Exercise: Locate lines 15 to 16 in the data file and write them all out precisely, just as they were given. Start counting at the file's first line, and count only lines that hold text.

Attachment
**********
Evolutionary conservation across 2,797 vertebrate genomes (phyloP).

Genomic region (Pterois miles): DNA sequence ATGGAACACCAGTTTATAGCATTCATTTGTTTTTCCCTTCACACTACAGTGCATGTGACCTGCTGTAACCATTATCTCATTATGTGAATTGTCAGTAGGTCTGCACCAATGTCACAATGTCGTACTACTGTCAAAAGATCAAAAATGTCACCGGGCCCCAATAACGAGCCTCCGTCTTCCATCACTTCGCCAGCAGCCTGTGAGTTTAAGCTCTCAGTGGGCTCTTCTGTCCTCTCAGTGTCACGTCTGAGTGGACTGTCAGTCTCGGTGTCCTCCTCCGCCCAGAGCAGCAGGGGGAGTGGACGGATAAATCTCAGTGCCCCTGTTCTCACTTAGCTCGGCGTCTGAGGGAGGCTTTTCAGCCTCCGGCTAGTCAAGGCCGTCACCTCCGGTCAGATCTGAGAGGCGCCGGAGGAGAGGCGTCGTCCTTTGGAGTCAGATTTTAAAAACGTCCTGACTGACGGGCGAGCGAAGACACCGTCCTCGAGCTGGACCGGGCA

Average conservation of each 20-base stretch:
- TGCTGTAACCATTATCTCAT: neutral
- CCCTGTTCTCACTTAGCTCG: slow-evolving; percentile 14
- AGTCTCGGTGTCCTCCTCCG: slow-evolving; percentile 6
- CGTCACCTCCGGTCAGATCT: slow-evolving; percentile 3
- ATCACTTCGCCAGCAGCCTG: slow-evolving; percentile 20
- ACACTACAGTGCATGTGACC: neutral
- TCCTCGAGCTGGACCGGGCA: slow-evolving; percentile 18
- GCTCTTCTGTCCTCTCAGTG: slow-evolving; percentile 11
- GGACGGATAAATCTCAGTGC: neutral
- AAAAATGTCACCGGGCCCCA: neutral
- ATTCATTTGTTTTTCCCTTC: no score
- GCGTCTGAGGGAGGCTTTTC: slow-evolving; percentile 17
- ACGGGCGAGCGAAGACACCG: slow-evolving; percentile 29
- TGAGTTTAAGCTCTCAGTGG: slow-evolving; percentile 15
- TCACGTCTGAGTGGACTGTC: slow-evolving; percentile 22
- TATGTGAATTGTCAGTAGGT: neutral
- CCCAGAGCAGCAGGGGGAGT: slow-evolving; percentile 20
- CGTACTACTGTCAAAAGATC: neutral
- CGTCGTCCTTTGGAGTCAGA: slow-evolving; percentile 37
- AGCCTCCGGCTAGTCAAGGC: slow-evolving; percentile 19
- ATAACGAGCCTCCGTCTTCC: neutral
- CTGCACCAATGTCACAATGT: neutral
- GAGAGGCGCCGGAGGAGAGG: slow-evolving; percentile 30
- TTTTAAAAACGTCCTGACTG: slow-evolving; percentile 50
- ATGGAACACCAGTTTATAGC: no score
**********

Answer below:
- GCGTCTGAGGGAGGCTTTTC: slow-evolving; percentile 17
- ACGGGCGAGCGAAGACACCG: slow-evolving; percentile 29